Critics will say an economic crisis is no time to talk about student debt reform. Some view such reform as placing an undue burden on American taxpayers. Others will remind us that we signed up for these jobs and, hey, at least we have jobs. But, in the age of Covid-19, the reality facing health care workers is more akin to military deployment than a day at work. We now speak of front lines, redeployments, isolation zones, tours of duty. For many, these are no longer the jobs we signed up for, but they do demand skills we indebted ourselves to acquire.

Much has been made of the shortage of personal protective equipment plaguing our nation during this crisis. This shortage has already — and will continue to — cost health care workers their health and, for many, their lives. From janitorial staff to respiratory therapists to attending doctors, we are all filling gaps in a system not designed for global pandemic. And when the dust settles, many will need to rebuild their health while contending with the very real trauma of working amid an onslaught of sick, dying, and mourning patients, as well as their families.

Covid-19 health care veterans deserve better than the six-month stay on loan payments for all borrowers as a part of the recently passed stimulus. Certainly, we deserve better than the bedraggled Public Service Loan Forgiveness Program, for which many of us do not qualify and which — having rejected 99 percent of all applicants in 2018 — was called “fundamentally broken” by the very government officials hired to manage it. If health care workers did our jobs as poorly as the Department of Education manages student loans, patients would die at an alarming rate.

And yet, with awe-inspiring reliability, health care workers are rising to the occasion, demonstrating commitment to the ethics of the field. I am proud to be part of this community, proud to have skills that ease patient suffering. What, then, is a reasonable way for our government to repay this burden?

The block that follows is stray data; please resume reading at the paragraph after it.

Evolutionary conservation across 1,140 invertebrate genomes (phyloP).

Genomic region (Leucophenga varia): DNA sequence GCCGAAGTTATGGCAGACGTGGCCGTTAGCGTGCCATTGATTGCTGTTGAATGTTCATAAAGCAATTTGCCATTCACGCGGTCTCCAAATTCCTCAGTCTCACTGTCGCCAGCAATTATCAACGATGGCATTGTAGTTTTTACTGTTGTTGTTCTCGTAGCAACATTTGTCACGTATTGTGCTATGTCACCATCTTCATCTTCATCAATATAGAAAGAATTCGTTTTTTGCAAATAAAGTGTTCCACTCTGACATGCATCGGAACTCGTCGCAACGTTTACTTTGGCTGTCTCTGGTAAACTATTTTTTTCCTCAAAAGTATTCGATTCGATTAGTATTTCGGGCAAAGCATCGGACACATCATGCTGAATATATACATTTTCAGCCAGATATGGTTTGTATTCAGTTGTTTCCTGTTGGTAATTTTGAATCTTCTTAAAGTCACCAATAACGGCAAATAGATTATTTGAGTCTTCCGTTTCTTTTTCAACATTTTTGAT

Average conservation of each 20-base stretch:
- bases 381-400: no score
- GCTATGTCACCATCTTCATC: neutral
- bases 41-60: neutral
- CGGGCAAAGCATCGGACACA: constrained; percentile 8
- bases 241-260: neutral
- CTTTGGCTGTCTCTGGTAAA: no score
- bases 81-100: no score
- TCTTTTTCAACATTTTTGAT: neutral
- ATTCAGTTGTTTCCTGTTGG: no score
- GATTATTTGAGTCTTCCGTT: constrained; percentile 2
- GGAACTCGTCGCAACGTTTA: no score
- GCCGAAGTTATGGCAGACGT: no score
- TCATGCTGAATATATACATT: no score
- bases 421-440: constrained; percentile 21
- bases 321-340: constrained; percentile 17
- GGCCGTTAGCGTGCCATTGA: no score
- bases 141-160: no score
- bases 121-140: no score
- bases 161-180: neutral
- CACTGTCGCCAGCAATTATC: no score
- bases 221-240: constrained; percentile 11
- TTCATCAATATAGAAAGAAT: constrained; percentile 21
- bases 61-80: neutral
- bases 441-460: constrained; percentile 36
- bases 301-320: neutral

A look at World War II-era GI bills may be instructive. These GI bills included immediate financial rewards for nearly all veterans. Additional benefits included low-cost mortgages, dedicated loans, dedicated unemployment compensation, and tuition stipends. The benefits were provided to all vets active for at least 90 days during an allotted time period.

Like all systems of wealth, knowledge, and power, the American health care system has its own discourse. What is said aloud functions alongside what remains silent. The word “hero” carries a loaded history. It originally referred to a person — a man, often semi-divine in origin — who demonstrated superhuman strength. Heroes champion causes against all odds, sacrificing their well-being in the pursuit. Health care workers have been given the herculean task of fighting Covid-19.

But we live in the real world, where we juggle this task with the same demands as every American: child care, mortgages, health insurance, rent, student loan payments, and so on. When nurses are called soldiers and told to fight a war, we should wonder what is being overlooked. When Education Secretary Betsy DeVos dismisses plans for student loan forgiveness as “crazy,” we should ask who her language serves. And when Congress speaks on behalf of corporations, while remaining silent on an issue impacting 42 million indebted graduates, we should hear that silence loudly.

Speak up, Uncle Sam. Support the troops.